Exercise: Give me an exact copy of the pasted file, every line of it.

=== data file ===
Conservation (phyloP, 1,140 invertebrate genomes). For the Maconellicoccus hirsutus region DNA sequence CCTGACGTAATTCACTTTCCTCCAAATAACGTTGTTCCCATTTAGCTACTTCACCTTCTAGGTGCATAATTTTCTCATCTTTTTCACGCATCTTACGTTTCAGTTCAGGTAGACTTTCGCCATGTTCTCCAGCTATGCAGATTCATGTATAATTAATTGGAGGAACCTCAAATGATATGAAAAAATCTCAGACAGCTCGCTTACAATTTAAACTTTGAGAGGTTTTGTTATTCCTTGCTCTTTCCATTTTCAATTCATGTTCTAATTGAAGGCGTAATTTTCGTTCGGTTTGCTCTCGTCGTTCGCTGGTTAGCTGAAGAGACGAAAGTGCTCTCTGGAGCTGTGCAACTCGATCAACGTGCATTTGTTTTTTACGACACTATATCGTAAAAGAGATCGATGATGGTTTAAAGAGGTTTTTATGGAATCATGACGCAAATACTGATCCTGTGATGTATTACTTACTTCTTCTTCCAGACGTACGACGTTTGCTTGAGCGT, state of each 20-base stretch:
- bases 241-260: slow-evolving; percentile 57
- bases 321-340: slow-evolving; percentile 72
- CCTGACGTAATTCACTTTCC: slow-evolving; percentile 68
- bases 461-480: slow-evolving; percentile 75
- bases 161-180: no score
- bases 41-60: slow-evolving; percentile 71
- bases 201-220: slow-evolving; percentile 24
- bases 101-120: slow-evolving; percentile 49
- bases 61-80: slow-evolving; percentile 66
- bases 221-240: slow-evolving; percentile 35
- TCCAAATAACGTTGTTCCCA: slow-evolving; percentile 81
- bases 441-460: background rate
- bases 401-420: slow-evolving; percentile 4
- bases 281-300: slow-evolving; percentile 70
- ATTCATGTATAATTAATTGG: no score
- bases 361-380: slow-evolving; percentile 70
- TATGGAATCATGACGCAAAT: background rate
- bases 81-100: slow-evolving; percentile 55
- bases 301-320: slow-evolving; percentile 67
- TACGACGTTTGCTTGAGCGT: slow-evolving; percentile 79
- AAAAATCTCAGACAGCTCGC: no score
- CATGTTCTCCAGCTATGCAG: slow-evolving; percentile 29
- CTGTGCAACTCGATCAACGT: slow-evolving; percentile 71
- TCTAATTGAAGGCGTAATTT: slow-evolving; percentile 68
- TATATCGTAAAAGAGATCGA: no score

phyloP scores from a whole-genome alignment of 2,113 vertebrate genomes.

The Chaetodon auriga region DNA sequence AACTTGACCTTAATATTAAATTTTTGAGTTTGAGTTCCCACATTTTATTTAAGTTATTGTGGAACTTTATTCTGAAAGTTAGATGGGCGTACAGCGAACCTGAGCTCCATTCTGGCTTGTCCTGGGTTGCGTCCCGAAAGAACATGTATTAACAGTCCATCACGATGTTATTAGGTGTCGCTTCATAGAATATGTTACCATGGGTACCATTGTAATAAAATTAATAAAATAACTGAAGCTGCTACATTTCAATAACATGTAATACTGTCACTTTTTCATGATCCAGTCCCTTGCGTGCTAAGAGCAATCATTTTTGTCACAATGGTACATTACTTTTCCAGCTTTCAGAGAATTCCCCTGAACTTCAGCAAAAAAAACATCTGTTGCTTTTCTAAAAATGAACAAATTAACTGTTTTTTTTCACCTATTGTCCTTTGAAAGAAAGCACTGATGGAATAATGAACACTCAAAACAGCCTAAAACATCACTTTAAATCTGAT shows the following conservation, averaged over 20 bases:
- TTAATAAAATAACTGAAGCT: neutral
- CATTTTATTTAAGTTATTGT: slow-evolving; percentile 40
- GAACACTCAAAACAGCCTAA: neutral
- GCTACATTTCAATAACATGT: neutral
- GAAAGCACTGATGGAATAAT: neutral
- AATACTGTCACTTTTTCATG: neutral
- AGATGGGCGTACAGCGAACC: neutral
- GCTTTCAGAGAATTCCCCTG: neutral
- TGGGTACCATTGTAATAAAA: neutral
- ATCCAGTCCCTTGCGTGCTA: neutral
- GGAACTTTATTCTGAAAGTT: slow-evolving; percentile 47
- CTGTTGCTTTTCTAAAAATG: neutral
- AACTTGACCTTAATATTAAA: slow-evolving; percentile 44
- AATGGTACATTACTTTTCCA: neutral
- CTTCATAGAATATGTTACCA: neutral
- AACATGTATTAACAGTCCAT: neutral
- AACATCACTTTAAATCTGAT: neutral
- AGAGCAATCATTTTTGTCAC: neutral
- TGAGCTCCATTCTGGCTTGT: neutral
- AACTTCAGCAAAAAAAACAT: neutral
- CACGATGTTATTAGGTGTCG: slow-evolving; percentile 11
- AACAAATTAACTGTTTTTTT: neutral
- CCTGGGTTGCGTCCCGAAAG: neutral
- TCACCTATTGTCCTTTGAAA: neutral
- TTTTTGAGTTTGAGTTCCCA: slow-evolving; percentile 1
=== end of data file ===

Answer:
Conservation (phyloP, 1,140 invertebrate genomes). For the Maconellicoccus hirsutus region DNA sequence CCTGACGTAATTCACTTTCCTCCAAATAACGTTGTTCCCATTTAGCTACTTCACCTTCTAGGTGCATAATTTTCTCATCTTTTTCACGCATCTTACGTTTCAGTTCAGGTAGACTTTCGCCATGTTCTCCAGCTATGCAGATTCATGTATAATTAATTGGAGGAACCTCAAATGATATGAAAAAATCTCAGACAGCTCGCTTACAATTTAAACTTTGAGAGGTTTTGTTATTCCTTGCTCTTTCCATTTTCAATTCATGTTCTAATTGAAGGCGTAATTTTCGTTCGGTTTGCTCTCGTCGTTCGCTGGTTAGCTGAAGAGACGAAAGTGCTCTCTGGAGCTGTGCAACTCGATCAACGTGCATTTGTTTTTTACGACACTATATCGTAAAAGAGATCGATGATGGTTTAAAGAGGTTTTTATGGAATCATGACGCAAATACTGATCCTGTGATGTATTACTTACTTCTTCTTCCAGACGTACGACGTTTGCTTGAGCGT, state of each 20-base stretch:
- bases 241-260: slow-evolving; percentile 57
- bases 321-340: slow-evolving; percentile 72
- CCTGACGTAATTCACTTTCC: slow-evolving; percentile 68
- bases 461-480: slow-evolving; percentile 75
- bases 161-180: no score
- bases 41-60: slow-evolving; percentile 71
- bases 201-220: slow-evolving; percentile 24
- bases 101-120: slow-evolving; percentile 49
- bases 61-80: slow-evolving; percentile 66
- bases 221-240: slow-evolving; percentile 35
- TCCAAATAACGTTGTTCCCA: slow-evolving; percentile 81
- bases 441-460: background rate
- bases 401-420: slow-evolving; percentile 4
- bases 281-300: slow-evolving; percentile 70
- ATTCATGTATAATTAATTGG: no score
- bases 361-380: slow-evolving; percentile 70
- TATGGAATCATGACGCAAAT: background rate
- bases 81-100: slow-evolving; percentile 55
- bases 301-320: slow-evolving; percentile 67
- TACGACGTTTGCTTGAGCGT: slow-evolving; percentile 79
- AAAAATCTCAGACAGCTCGC: no score
- CATGTTCTCCAGCTATGCAG: slow-evolving; percentile 29
- CTGTGCAACTCGATCAACGT: slow-evolving; percentile 71
- TCTAATTGAAGGCGTAATTT: slow-evolving; percentile 68
- TATATCGTAAAAGAGATCGA: no score

phyloP scores from a whole-genome alignment of 2,113 vertebrate genomes.

The Chaetodon auriga region DNA sequence AACTTGACCTTAATATTAAATTTTTGAGTTTGAGTTCCCACATTTTATTTAAGTTATTGTGGAACTTTATTCTGAAAGTTAGATGGGCGTACAGCGAACCTGAGCTCCATTCTGGCTTGTCCTGGGTTGCGTCCCGAAAGAACATGTATTAACAGTCCATCACGATGTTATTAGGTGTCGCTTCATAGAATATGTTACCATGGGTACCATTGTAATAAAATTAATAAAATAACTGAAGCTGCTACATTTCAATAACATGTAATACTGTCACTTTTTCATGATCCAGTCCCTTGCGTGCTAAGAGCAATCATTTTTGTCACAATGGTACATTACTTTTCCAGCTTTCAGAGAATTCCCCTGAACTTCAGCAAAAAAAACATCTGTTGCTTTTCTAAAAATGAACAAATTAACTGTTTTTTTTCACCTATTGTCCTTTGAAAGAAAGCACTGATGGAATAATGAACACTCAAAACAGCCTAAAACATCACTTTAAATCTGAT shows the following conservation, averaged over 20 bases:
- TTAATAAAATAACTGAAGCT: neutral
- CATTTTATTTAAGTTATTGT: slow-evolving; percentile 40
- GAACACTCAAAACAGCCTAA: neutral
- GCTACATTTCAATAACATGT: neutral
- GAAAGCACTGATGGAATAAT: neutral
- AATACTGTCACTTTTTCATG: neutral
- AGATGGGCGTACAGCGAACC: neutral
- GCTTTCAGAGAATTCCCCTG: neutral
- TGGGTACCATTGTAATAAAA: neutral
- ATCCAGTCCCTTGCGTGCTA: neutral
- GGAACTTTATTCTGAAAGTT: slow-evolving; percentile 47
- CTGTTGCTTTTCTAAAAATG: neutral
- AACTTGACCTTAATATTAAA: slow-evolving; percentile 44
- AATGGTACATTACTTTTCCA: neutral
- CTTCATAGAATATGTTACCA: neutral
- AACATGTATTAACAGTCCAT: neutral
- AACATCACTTTAAATCTGAT: neutral
- AGAGCAATCATTTTTGTCAC: neutral
- TGAGCTCCATTCTGGCTTGT: neutral
- AACTTCAGCAAAAAAAACAT: neutral
- CACGATGTTATTAGGTGTCG: slow-evolving; percentile 11
- AACAAATTAACTGTTTTTTT: neutral
- CCTGGGTTGCGTCCCGAAAG: neutral
- TCACCTATTGTCCTTTGAAA: neutral
- TTTTTGAGTTTGAGTTCCCA: slow-evolving; percentile 1